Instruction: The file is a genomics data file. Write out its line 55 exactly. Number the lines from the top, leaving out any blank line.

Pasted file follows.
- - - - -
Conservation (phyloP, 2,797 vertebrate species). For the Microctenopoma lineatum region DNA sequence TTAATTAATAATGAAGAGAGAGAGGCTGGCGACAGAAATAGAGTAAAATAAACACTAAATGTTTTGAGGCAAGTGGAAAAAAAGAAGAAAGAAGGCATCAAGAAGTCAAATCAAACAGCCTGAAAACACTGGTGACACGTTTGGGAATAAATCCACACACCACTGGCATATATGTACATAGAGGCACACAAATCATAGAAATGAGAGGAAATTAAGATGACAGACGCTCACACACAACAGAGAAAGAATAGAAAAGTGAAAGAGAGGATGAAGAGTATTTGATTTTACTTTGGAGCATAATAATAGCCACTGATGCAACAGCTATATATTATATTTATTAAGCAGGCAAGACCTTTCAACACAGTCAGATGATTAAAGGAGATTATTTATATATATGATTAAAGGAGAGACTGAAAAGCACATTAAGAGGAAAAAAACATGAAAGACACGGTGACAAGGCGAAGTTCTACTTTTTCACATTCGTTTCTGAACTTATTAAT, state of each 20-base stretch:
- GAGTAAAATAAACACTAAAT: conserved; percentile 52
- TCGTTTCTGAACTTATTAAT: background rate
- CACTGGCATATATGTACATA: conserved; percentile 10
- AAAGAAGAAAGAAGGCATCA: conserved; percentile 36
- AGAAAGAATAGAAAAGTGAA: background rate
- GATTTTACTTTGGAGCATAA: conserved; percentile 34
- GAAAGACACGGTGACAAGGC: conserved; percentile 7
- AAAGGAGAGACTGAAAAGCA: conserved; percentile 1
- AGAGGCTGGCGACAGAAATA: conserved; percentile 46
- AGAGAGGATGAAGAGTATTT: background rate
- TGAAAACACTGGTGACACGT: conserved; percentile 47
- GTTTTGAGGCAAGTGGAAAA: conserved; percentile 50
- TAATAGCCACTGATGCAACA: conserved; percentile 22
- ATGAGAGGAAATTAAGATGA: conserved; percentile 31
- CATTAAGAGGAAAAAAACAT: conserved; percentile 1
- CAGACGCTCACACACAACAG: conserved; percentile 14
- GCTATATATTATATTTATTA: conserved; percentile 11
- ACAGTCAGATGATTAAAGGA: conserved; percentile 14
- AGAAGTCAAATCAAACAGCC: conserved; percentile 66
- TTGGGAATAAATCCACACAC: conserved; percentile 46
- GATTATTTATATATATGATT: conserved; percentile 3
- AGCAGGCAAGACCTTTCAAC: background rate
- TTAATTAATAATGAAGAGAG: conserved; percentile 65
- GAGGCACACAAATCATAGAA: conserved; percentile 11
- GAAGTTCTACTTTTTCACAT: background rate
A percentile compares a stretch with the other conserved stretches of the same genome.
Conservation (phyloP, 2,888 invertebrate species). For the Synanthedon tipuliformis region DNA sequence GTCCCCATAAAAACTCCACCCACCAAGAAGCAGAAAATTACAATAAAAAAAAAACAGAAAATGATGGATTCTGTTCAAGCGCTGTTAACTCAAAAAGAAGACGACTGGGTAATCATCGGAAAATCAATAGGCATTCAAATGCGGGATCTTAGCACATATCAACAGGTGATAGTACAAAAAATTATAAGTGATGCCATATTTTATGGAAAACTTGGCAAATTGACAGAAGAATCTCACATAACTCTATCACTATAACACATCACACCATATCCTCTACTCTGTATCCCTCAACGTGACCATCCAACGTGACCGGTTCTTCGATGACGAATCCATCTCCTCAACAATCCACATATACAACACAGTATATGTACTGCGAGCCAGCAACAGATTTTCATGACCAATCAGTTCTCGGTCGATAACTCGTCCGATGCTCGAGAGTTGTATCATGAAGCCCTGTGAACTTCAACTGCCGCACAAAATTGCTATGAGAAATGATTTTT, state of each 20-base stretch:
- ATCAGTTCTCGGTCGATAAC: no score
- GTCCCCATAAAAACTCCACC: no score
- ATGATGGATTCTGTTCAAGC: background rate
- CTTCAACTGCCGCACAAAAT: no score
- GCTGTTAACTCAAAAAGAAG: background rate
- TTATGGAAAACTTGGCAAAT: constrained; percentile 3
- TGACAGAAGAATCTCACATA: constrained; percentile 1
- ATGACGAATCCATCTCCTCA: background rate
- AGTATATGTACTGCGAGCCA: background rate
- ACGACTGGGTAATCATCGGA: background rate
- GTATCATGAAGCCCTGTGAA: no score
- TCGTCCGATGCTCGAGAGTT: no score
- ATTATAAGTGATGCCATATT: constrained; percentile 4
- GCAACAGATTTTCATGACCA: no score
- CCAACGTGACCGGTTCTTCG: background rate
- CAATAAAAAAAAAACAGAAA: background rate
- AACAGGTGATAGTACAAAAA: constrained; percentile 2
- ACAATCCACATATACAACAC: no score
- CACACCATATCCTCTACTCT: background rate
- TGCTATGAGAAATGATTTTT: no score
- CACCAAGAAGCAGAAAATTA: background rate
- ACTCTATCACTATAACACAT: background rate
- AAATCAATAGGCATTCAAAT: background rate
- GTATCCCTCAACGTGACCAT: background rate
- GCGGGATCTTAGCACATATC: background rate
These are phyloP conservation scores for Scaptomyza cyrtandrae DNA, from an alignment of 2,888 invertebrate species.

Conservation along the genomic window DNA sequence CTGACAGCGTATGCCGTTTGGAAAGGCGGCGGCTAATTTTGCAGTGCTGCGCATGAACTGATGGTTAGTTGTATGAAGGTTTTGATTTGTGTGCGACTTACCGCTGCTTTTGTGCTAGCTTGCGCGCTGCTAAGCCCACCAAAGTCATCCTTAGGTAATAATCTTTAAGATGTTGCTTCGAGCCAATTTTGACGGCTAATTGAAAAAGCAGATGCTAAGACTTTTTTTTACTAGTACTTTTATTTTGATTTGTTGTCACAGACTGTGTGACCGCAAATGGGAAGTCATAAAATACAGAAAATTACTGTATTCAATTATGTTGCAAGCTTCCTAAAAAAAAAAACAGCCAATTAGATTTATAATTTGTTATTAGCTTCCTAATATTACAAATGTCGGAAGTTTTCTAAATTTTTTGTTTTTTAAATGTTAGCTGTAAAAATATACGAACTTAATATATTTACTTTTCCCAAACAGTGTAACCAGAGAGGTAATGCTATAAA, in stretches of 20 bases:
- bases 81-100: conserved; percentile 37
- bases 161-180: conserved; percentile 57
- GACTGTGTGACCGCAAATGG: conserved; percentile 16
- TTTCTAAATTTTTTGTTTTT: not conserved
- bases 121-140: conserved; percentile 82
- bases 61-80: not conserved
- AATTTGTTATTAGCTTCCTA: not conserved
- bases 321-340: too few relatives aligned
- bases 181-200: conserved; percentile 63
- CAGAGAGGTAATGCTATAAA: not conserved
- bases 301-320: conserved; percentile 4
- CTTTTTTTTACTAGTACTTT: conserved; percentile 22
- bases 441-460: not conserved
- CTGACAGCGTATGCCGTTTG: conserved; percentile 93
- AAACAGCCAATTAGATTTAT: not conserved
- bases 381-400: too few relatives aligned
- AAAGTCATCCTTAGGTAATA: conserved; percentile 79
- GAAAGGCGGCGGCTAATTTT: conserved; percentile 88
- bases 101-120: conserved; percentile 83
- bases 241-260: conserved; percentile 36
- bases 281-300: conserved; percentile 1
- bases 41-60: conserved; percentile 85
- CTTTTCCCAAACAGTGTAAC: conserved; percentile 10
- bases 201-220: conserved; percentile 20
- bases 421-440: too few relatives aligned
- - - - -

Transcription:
Conservation along the genomic window DNA sequence CTGACAGCGTATGCCGTTTGGAAAGGCGGCGGCTAATTTTGCAGTGCTGCGCATGAACTGATGGTTAGTTGTATGAAGGTTTTGATTTGTGTGCGACTTACCGCTGCTTTTGTGCTAGCTTGCGCGCTGCTAAGCCCACCAAAGTCATCCTTAGGTAATAATCTTTAAGATGTTGCTTCGAGCCAATTTTGACGGCTAATTGAAAAAGCAGATGCTAAGACTTTTTTTTACTAGTACTTTTATTTTGATTTGTTGTCACAGACTGTGTGACCGCAAATGGGAAGTCATAAAATACAGAAAATTACTGTATTCAATTATGTTGCAAGCTTCCTAAAAAAAAAAACAGCCAATTAGATTTATAATTTGTTATTAGCTTCCTAATATTACAAATGTCGGAAGTTTTCTAAATTTTTTGTTTTTTAAATGTTAGCTGTAAAAATATACGAACTTAATATATTTACTTTTCCCAAACAGTGTAACCAGAGAGGTAATGCTATAAA, in stretches of 20 bases: